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Non-SARS CoV2 positive critical patients: Sons of a lesser God?

Published:April 28, 2020DOI:https://doi.org/10.1016/j.ejim.2020.04.047
      As the number of confirmed cases of coronavirus in Italy continues to rise, the reorganization of the hospitals outlined by Grasselli et Al. [
      • Grasselli G
      • Pesenti A
      • Cecconi M
      Critical Care Utilization for the COVID-19 Outbreak in Lombardy, Italy: Early Experience and Forecast During an Emergency Response.
      ] across the country made wards slowly emptied, elective activities interrupted, and intensive care units freed up to create as many beds as possible.
      Simultaneously, in many small, non-hub hospitals, because of the chronic shortage of staff, internal medicine teams -doctors and nurses- often without any formal, adequate training, have been moved to the newly, hastily created COVID wards, where, beside caring for patients' general needs, they just implement the therapeutic protocol the hospital chose (if ever) to treat SARS CoV-2 positive patients, hoping that the drugs they're prescribing out of any evidence do more good than harm [

      Kalil AC. Treating COVID-19—Off-Label Drug Use, Compassionate Use, and Randomized Clinical Trials During Pandemics. JAMA. Published online March 24, 2020. doi:10.1001/jama.2020.4742.

      ]. All the clinical competence of the teams most of the time has come down to watching out for clinical deterioration, when the patient is not responding to high-flow nasal oxygen or positive end-expiratory pressure (when available), trying not to miss the right moment to call the intensivist [
      • Matthay Michael
      • Aldrich J
      • Gotts Jeffrey
      Treatment for severe acute respiratory distress syndrome from COVID-19.
      ].
      At the same time, what is left of the internal medicine wards has been clumsily staffed with doctors and nurses with different competences, bewildered and anxious about their new tasks when facing patients of all ages with a wide range of diseases and clinical presentations, from severe dyspnea to acute abdominal pain, from apparently accidental fall to general critical conditions, with different workups, differential diagnoses, prognoses and therapies [
      • Liguori I.
      • Russo G.
      • Aran L.
      • et al.
      Acute care hospital at different levels of intensity: the role of Geriatrician.
      ].
      Once again, in these small, non-hub hospitals, we are facing a floor-ceiling effect in human resources management: high skilled internal medicine nurses and doctors are (mis)used to take care of patients mostly admitted just because SARS CoV-2 positive and whose clinical course is often sadly dichotomous, whereas non-SARS CoV-2 positive critical patients, whose clinical course has yet to be inferred from medical history, clinical presentation and workup, are taken care of by nurses and doctors with competencies ordinarily developed and valuably implemented in quite different settings of care.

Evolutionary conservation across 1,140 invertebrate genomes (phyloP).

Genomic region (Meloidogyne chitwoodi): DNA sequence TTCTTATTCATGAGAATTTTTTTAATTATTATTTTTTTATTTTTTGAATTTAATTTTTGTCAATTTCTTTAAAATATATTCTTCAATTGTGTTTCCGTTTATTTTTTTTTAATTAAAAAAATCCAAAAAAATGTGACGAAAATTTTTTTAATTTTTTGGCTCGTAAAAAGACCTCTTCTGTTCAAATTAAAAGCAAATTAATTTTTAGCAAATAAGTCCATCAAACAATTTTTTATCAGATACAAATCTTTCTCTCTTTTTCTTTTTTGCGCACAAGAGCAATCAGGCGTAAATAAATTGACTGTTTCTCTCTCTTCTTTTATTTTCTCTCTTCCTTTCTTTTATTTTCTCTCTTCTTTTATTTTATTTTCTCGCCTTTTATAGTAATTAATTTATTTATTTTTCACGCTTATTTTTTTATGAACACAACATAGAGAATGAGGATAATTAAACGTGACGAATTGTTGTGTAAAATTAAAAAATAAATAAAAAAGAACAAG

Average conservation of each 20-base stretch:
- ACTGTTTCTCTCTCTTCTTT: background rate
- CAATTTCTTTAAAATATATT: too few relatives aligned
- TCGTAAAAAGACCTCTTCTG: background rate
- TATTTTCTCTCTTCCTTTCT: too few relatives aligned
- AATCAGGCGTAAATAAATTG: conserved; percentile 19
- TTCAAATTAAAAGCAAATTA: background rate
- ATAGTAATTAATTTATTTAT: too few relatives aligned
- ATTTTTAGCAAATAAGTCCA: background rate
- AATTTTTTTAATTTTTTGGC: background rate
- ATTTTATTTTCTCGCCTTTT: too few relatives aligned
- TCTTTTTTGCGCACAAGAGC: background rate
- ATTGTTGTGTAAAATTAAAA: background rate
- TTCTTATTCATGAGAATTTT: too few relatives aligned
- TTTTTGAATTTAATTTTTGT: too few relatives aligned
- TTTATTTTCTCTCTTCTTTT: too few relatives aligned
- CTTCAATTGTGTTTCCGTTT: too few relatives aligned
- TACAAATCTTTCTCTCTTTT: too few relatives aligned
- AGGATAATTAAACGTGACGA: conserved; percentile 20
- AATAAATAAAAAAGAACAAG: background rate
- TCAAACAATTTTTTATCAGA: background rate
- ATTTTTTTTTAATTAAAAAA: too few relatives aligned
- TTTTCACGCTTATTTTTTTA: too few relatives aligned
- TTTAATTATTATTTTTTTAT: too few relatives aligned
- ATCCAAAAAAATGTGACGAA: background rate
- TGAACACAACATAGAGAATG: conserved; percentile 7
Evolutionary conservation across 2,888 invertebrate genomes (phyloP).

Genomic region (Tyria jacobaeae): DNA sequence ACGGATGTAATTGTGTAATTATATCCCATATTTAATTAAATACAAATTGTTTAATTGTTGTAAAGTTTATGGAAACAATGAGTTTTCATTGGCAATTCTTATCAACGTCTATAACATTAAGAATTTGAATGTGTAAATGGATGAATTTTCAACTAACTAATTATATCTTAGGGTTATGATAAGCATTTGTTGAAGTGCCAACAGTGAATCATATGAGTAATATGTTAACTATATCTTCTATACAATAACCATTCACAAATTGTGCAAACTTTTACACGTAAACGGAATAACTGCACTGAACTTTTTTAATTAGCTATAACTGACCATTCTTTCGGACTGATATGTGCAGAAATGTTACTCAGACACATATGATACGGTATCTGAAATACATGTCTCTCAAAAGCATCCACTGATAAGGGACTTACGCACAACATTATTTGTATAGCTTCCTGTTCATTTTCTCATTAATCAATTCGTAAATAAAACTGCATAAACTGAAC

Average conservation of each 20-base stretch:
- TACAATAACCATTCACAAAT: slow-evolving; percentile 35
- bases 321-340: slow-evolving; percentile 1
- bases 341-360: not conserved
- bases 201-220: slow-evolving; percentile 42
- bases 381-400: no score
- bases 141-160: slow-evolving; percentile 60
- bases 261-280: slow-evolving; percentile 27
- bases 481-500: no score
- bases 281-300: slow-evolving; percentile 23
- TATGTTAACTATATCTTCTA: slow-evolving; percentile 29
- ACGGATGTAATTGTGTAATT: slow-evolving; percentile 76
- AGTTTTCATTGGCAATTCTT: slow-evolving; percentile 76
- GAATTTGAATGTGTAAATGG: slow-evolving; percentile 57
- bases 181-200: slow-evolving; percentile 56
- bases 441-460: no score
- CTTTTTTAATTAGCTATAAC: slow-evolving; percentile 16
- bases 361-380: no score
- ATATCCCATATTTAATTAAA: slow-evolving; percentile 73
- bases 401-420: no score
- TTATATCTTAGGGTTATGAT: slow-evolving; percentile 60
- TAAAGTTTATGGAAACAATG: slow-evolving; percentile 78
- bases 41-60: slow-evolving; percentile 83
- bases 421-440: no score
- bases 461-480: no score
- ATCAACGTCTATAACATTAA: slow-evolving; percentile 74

Although "Res nova et regni novitas me talia cogunt moliri" [

      Vergil, Aeneid, I., 563–4.

      ], still the feeling that in these days "ordinary patients" are deemed sons of a lesser God is strong and worrisome. SARS CoV-2 pandemic has drained all medical attention on treating affected patients, jeopardizing the ability to maintain the standard of care we were used to provide for non- SARS CoV-2 related disease. Public messages on social distancing make people refrain from seeking medical care going to the hospital. Moreover, procedures to protect caregivers from infection will impose to rule out SARS CoV-2 infection on any patient admitted, and any urgent procedure the internist would advise will be delayed awaiting for the results. Non-SARS CoV-2 patients might eventually pay a heavy, unexpected toll because of the dramatic change in practicing medicine we have been forced to. We hope, as Grasselli et Al. pointed out [
      • Grasselli G
      • Pesenti A
      • Cecconi M
      Critical Care Utilization for the COVID-19 Outbreak in Lombardy, Italy: Early Experience and Forecast During an Emergency Response.
      ], that our health care system, not organized in collaborative emergency networks, will work toward one now, without prejudicing any longer and again internal medicine practice, the very heart of many hospital activity.

      Declaration of Competing Interest

      I have no actual or potential conflict of interest

      References

        • Grasselli G
        • Pesenti A
        • Cecconi M
        Critical Care Utilization for the COVID-19 Outbreak in Lombardy, Italy: Early Experience and Forecast During an Emergency Response.
        JAMA. 2020; 323: 1545-1546https://doi.org/10.1001/jama.2020.4031
      1. Kalil AC. Treating COVID-19—Off-Label Drug Use, Compassionate Use, and Randomized Clinical Trials During Pandemics. JAMA. Published online March 24, 2020. doi:10.1001/jama.2020.4742.

        • Matthay Michael
        • Aldrich J
        • Gotts Jeffrey
        Treatment for severe acute respiratory distress syndrome from COVID-19.
        The Lancet Respiratory Medicine. 2020; https://doi.org/10.1016/S2213-2600(20)30127-2
        • Liguori I.
        • Russo G.
        • Aran L.
        • et al.
        Acute care hospital at different levels of intensity: the role of Geriatrician.
        Aging Clin Exp Res. 2018; 30: 703-712
      2. Vergil, Aeneid, I., 563–4.